Lake investment and that the Mangan Defendants’ subsequent malpractice prevented her from
recovering those funds. Am. Compl. ¶¶ 13, 45-46; Pl.’s Mem. of Law in Opp’n to Defs. Michael
P. Mangan & Mangan & Ginsberg LLP’s Mot. #39 (to Dismiss) 13-14, 23, ECF No. 41 (“Pl.’s
Resp. to Mangan Defs.”). After filing the Bright Lake lawsuit on Rubin’s behalf without her
knowledge or consent, the Mangan Defendants misled Rubin into believing that they represented
her and would include her in their other efforts to recover the investment. Am. Compl. ¶¶ 15-18,
24-29, 45-46. Relying on these representations, Rubin did not attempt to recover the $80,000 to
$100,000 herself by filing her own lawsuit. Id. ¶¶ 45-46; Pl.’s Resp. to Mangan Defs. 13-14, 23.
I will assume that Rubin pleads distinct claims against each defendant and, thus, will analyze the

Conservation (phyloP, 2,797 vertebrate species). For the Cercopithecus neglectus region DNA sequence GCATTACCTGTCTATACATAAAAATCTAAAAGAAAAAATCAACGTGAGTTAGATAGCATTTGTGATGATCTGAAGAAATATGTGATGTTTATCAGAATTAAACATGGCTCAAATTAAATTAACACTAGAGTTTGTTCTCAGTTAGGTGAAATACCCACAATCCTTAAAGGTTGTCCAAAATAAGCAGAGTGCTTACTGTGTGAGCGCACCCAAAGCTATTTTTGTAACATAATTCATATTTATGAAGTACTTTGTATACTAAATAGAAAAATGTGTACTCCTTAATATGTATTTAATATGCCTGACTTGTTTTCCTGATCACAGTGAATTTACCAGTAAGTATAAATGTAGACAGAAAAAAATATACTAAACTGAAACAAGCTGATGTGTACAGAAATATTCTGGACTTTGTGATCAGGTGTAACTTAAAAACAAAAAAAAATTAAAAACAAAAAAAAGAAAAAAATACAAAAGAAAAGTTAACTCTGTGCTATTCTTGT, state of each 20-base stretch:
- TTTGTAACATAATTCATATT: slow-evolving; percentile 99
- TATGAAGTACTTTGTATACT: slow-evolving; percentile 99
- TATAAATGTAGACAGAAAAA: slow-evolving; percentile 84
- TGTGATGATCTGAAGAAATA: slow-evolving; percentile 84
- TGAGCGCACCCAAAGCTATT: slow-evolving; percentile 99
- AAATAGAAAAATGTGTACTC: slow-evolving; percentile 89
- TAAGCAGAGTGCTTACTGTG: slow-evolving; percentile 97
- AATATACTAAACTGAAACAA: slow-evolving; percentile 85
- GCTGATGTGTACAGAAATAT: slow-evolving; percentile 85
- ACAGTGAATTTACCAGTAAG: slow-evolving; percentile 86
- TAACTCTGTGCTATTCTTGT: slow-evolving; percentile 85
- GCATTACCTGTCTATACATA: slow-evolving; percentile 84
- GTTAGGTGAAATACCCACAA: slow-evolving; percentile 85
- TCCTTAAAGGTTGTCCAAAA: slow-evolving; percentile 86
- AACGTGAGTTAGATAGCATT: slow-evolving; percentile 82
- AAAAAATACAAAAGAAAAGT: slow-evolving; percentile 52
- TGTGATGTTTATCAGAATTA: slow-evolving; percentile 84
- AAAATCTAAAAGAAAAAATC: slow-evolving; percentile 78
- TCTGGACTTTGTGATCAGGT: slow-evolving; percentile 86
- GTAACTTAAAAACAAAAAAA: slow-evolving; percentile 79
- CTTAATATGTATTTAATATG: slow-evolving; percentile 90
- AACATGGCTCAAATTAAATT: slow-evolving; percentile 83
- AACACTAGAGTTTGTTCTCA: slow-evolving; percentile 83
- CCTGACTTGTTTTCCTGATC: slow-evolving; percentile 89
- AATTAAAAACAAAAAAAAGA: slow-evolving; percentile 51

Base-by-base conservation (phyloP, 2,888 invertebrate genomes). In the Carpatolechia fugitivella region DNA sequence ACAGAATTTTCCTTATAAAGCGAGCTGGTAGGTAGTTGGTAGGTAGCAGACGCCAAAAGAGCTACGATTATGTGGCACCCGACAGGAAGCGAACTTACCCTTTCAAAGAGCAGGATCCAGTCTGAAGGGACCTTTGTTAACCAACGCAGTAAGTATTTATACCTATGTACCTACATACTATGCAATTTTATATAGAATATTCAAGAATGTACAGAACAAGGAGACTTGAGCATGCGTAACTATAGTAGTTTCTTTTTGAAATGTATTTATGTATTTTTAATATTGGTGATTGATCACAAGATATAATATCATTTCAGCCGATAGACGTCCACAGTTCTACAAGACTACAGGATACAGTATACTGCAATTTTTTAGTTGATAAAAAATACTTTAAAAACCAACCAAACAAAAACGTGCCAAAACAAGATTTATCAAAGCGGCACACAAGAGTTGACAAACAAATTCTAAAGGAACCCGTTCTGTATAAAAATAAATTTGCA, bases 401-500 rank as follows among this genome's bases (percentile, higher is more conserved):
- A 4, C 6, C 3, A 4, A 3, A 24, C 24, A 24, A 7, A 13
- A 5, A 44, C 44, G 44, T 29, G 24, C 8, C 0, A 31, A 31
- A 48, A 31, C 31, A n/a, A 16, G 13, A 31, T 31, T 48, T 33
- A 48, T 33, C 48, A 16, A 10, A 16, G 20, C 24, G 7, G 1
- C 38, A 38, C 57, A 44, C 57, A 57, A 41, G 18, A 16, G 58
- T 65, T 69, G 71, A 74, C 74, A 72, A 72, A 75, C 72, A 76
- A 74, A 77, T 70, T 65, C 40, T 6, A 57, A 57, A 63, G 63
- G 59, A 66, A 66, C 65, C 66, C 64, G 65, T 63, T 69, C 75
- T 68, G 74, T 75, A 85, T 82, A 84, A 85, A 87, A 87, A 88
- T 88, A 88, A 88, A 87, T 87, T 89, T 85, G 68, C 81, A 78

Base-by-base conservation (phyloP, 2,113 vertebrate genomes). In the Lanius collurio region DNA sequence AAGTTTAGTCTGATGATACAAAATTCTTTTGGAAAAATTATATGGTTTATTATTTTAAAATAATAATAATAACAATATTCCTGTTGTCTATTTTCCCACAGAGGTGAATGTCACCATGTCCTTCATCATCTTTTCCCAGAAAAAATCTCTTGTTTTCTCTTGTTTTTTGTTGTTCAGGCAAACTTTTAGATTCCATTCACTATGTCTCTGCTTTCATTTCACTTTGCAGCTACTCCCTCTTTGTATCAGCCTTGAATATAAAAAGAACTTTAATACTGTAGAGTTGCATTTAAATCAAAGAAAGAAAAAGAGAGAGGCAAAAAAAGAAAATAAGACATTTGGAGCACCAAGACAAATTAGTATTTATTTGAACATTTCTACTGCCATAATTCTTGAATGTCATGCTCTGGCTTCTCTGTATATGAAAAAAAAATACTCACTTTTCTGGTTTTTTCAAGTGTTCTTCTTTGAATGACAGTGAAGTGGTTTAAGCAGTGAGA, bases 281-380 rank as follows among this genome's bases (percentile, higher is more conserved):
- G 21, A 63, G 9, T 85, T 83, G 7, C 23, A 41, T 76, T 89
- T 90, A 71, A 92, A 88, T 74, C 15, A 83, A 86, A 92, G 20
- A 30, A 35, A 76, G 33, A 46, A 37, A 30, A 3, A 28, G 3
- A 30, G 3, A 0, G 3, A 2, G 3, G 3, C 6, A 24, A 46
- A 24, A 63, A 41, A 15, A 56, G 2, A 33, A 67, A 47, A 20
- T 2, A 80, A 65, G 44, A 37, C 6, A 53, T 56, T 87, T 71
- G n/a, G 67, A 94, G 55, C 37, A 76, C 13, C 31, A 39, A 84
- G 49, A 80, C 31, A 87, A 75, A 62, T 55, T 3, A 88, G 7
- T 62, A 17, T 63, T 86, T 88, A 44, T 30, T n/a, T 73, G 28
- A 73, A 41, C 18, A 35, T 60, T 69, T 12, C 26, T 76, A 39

amount in controversy separately for Rothstein and the Mangan Defendants.
Rothstein does not challenge the amount in controversy for Rubin’s claim against him. There is
no indication that the sum Rubin pled—$80,000 to $100,000—was not pled in good faith nor does it
appear to a legal certainty that Rubin’s claim against Rothstein is for less than $75,000. Rubin’s claim
against Rothstein meets the amount in controversy requirement.
As discussed below, Rubin’s claims against the Mangan Defendants also meet the amount in
controversy requirement. As such, I do not need to address whether the defendants are jointly liable such
that I should “aggregate” the claims against them to determine the amount in controversy. See Golden ex
rel. Golden v. Golden, 382 F.3d 348, 355 n.5 (3d Cir. 2004) (discussing the “aggregation” approach),
abrogated on other grounds by Marshall v. Marshall, 547 U.S. 293 (2006).